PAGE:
Do School Principals Respond to Increased Public Scrutiny? New Survey Evidence from Australia

186 Pages Posted: 12 Mar 2018

See all articles by Michael Bernard Coelli

Michael Bernard Coelli

The University of Melbourne

Gigi Foster

UNSW Australia Business School, School of Economics

Andrew Leigh

Australian House of Representatives Parliament House; Centre for Applied Macroeconomic Analysis, ANU; IZA

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Abstract

We explore responses of Australian school principals to the introduction of test score reporting via the My School website in 2010. Our analysis is motivated by the implicit assumption that heightened public scrutiny should motivate principals to align schools' policies and practices with what is believed to generate better test results. We use responses from both public and private schools to a custom-built questionnaire administered to principals before (2009) and after (2012) the My School website launch. We find scarce evidence of meaningful adjustments over time, but we do find evidence of significantly different policies and practices across school groups.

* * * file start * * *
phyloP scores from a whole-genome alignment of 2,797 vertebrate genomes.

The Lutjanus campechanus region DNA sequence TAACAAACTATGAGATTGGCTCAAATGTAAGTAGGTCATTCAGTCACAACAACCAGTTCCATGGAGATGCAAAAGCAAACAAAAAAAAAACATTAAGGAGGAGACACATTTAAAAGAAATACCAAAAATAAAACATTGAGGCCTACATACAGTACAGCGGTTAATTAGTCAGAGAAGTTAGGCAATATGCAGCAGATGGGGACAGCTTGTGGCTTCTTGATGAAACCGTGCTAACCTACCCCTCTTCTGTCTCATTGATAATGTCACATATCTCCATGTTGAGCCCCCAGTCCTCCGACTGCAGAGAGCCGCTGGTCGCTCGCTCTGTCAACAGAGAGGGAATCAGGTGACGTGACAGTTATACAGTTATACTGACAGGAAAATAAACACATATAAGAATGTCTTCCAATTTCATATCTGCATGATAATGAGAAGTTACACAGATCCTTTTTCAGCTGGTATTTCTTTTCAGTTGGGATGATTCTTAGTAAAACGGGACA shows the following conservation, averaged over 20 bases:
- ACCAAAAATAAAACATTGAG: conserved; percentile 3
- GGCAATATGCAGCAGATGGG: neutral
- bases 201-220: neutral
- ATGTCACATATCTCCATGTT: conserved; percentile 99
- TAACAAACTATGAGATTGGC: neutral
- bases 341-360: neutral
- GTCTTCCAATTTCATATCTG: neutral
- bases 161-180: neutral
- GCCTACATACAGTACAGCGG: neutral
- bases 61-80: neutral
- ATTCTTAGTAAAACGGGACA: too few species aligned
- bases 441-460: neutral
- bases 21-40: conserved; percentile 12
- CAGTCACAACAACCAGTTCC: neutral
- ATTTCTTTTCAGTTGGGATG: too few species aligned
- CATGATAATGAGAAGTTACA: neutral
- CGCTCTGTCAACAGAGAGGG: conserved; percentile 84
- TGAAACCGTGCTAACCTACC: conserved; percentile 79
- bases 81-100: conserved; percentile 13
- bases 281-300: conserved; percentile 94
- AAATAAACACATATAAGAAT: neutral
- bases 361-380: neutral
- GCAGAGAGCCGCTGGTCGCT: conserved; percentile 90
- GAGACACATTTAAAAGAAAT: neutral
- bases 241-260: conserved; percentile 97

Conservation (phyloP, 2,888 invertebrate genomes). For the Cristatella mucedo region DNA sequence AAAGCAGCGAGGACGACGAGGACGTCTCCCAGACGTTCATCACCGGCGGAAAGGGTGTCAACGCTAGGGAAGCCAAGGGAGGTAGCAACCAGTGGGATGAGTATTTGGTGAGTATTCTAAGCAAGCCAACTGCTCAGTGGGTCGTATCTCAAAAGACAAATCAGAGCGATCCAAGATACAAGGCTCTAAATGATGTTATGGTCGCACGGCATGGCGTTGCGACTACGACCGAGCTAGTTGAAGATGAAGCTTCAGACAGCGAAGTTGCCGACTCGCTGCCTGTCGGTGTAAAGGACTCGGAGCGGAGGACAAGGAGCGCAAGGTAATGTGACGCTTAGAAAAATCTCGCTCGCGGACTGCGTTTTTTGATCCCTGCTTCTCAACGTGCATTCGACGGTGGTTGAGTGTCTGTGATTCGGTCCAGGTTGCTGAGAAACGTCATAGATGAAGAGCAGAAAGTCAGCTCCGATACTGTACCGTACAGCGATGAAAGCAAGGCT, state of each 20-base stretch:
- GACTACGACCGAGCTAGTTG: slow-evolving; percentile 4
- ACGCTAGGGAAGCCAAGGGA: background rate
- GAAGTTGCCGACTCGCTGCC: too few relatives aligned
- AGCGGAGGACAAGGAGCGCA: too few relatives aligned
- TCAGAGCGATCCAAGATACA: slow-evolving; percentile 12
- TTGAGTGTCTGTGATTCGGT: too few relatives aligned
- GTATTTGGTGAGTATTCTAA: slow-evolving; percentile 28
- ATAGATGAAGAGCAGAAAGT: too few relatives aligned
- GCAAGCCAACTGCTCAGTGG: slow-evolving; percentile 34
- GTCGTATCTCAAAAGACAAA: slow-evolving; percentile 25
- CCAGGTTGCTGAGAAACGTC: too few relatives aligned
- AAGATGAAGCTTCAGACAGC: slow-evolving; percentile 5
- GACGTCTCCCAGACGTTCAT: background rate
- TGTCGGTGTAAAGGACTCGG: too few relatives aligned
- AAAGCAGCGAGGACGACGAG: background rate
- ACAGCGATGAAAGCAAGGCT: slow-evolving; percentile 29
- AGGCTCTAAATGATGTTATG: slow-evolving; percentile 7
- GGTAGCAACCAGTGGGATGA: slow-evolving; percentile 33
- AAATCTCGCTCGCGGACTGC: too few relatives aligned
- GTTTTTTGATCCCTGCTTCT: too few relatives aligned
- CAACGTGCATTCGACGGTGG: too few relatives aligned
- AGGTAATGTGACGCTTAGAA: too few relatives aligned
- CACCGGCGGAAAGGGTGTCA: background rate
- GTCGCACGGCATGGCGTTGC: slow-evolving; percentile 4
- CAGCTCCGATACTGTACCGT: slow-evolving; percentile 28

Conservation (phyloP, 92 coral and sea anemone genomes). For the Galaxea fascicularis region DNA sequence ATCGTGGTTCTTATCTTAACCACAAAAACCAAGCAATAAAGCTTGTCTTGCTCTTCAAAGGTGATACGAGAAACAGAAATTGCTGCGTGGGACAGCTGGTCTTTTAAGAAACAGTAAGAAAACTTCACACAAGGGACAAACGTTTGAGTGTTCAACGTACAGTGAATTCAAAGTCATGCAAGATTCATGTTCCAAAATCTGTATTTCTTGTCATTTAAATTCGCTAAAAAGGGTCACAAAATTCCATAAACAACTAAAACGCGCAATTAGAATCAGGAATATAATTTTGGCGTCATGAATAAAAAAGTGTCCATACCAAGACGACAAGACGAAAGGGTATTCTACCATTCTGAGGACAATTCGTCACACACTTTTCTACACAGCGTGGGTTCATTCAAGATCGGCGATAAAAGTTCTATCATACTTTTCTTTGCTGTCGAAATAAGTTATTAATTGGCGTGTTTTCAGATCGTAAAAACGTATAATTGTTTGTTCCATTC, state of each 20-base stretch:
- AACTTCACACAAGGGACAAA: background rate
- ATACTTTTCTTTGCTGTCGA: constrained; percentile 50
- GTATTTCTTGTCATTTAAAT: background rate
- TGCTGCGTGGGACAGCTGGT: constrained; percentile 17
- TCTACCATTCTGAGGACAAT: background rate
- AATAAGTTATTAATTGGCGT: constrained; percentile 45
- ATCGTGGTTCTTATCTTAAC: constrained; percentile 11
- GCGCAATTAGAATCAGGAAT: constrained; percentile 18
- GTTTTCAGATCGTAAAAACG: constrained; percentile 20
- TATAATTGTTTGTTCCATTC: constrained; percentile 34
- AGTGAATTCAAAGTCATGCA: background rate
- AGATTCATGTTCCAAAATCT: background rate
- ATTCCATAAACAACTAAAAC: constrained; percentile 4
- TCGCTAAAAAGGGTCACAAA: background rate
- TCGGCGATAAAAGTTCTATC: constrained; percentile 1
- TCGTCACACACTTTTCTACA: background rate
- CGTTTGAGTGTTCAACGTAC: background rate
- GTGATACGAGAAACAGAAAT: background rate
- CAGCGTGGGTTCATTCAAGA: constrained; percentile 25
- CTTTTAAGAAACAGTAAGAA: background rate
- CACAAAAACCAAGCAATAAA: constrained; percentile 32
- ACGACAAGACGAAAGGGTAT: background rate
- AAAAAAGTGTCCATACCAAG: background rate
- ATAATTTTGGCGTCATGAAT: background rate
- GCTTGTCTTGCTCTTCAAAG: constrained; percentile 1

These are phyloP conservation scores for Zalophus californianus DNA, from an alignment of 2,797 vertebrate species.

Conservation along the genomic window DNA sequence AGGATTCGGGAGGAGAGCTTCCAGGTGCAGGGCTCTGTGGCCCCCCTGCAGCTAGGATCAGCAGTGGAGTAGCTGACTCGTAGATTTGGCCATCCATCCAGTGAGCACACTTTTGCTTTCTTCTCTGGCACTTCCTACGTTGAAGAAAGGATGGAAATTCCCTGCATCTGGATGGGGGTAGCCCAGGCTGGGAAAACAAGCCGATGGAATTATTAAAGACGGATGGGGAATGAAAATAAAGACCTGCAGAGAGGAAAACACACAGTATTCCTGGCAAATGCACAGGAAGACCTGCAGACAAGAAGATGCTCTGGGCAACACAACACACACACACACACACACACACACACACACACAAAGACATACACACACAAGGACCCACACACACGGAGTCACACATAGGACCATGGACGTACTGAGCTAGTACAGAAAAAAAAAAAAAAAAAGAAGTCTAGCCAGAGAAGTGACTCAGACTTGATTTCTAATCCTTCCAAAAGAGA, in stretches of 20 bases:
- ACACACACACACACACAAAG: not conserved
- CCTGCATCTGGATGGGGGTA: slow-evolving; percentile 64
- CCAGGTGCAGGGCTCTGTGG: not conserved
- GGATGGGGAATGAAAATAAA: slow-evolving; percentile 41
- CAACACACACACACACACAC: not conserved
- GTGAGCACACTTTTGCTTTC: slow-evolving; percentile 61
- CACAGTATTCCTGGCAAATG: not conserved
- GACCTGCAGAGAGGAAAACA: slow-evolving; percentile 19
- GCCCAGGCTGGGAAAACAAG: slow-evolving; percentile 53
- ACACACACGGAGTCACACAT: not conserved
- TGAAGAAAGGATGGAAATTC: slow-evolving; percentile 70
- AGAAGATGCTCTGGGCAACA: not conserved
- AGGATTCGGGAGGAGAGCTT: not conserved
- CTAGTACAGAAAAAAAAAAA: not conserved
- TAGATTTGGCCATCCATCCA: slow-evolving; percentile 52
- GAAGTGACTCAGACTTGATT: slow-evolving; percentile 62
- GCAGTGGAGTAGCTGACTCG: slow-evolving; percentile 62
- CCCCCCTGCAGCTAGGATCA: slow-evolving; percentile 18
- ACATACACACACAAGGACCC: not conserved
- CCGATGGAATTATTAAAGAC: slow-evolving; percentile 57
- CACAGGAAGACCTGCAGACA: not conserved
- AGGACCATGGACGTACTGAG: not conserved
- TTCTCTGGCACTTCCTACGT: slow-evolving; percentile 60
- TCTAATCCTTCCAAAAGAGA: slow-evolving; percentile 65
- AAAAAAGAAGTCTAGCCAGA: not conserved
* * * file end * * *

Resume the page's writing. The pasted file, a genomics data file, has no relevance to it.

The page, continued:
Keywords: school accountability, standardized test scores, educational performance, school competition

JEL Classification: D83, I21, I28

Suggested Citation

Coelli, Michael Bernard and Foster, Gigi and Leigh, Andrew, Do School Principals Respond to Increased Public Scrutiny? New Survey Evidence from Australia. IZA Discussion Paper No. 11350. Available at SSRN: https://ssrn.com/abstract=3137480

Michael Bernard Coelli (Contact Author)

The University of Melbourne ( email )

Melbourne, 3010
Australia
+61 3 8344 8586 (Phone)
+61 3 8344 6899 (Fax)

Gigi Foster

UNSW Australia Business School, School of Economics ( email )

High Street
Sydney, NSW 2052
Australia

Andrew Leigh

Australian House of Representatives Parliament House ( email )

Canberra, 2600
Australia

Centre for Applied Macroeconomic Analysis, ANU ( email )

ANU College of Business and Economics
Canberra, Australian Capital Territory 0200
Australia

IZA ( email )

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